Worse outcomes for Hispanic infants with critical congenital heart disease
Hispanic infants with critical types of congenital heart disease have worse outcomes in their first year than do their non-Hispanic white counterparts, a difference largely driven by their mother's level of education and type of insurance coverage, according to new research in Journal of the American Heart Association, the Open Access Journal of the American Heart Association/American Stroke Association.
The investigators focused on two heart defects: hypoplastic left heart syndrome and d-transposition of the great arteries , both of which require neonatal surgery to correct the problem. With hypoplastic left heart syndrome, the left side of the heart is underdeveloped in the womb and the aorta and left ventricle are too small. In infants born with d-transposition of the great arteries, two of the main arteries are connected to the wrong side of the heart.
Consistent with other studies, the researchers found that Hispanic infants had less favorable outcomes in the form of one-year mortality or the number of readmissions up to 1 year of age as compared to non-Hispanic White infants with the same defects. A mother's education level and insurance status appeared to explain a large portion of this disparity among the infants.
"The findings from this paper begin to increase our awareness of non-medical factors that can impact the outcome of children with complex congenital heart disease," said lead investigator Shabnam Peyvandi, M.D., an assistant professor at the University of California in San Francisco, California.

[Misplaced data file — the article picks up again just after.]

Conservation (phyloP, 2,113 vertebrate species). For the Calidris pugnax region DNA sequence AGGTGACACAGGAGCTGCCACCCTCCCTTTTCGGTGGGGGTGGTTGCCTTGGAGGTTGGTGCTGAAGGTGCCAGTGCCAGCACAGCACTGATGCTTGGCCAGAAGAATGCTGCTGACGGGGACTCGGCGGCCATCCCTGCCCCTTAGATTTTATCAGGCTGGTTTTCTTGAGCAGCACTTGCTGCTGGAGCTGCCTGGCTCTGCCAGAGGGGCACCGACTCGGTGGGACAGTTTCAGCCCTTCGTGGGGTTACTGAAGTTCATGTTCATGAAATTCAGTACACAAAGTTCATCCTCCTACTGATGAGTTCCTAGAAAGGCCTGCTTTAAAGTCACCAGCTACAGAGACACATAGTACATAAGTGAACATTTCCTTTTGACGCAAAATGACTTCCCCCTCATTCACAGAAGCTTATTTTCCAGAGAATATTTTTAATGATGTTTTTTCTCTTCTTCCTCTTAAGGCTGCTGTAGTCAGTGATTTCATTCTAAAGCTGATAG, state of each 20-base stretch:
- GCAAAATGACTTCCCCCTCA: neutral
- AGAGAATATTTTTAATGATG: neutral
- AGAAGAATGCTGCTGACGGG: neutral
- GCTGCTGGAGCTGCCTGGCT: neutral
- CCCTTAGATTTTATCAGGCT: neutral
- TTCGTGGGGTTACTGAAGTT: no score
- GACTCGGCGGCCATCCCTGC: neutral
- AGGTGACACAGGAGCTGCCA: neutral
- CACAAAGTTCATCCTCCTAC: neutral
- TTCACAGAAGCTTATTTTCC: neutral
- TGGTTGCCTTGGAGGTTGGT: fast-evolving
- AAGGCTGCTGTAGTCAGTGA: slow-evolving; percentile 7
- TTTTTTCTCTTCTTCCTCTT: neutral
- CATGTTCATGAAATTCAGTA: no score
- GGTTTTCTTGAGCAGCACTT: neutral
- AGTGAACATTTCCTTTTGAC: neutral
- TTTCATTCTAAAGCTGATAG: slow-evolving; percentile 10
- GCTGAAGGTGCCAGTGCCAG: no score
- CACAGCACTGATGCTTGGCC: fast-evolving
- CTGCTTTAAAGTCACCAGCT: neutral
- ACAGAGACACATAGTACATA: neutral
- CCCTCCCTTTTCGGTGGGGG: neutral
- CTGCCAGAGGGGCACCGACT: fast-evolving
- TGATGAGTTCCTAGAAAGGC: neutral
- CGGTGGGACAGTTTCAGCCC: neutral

The researchers studied one-year survival and the number of readmissions up to 1 year of age, together with key socioeconomic variables, in a representative population sample from a large database maintained by the California Office of Statewide Health Planning and Development. The database maintains records on more than three million births from the years 2007-2012.
Each mother's economic and educational status, age, infant prematurity and birth weight were all considered, as was as the location of the hospital where the child was born—rural, intermediate or urban.
Hispanic mothers were younger, had fewer years of education, higher rates of public insurance, more often lived in cities and their infants were more likely to have been born in community hospitals. Their infants were also small for gestational age compared to non-Hispanic white infants.
The researchers reported that only 22 percent of Hispanic mothers had greater than 12 years of school, while the rate for non-Hispanic white mothers was 70 percent. In terms of health insurance, 69 percent of non-Hispanic White mothers had private coverage versus just 23.5 percent of Hispanic women.
While insurance status and maternal education levels appeared to play a significant role in outcome, other socioeconomic factors not considered in the study, such as income, access to care and occupation, could have contributed to a large percentage of the disparity, the researchers noted.
"This study demonstrates the socioeconomic factors that can in part explain the disparities seen between Hispanic infants with congenital heart disease compared to white infants," said Peyvandi. "Maternal education levels likely act as a proxy for other socioeconomic factors that may impede access to care and available resources to certain communities. Community engagement and outreach to at-risk communities are initial steps in identifying specific barriers to healthcare access with a goal of improving outcomes for all children with congenital heart disease."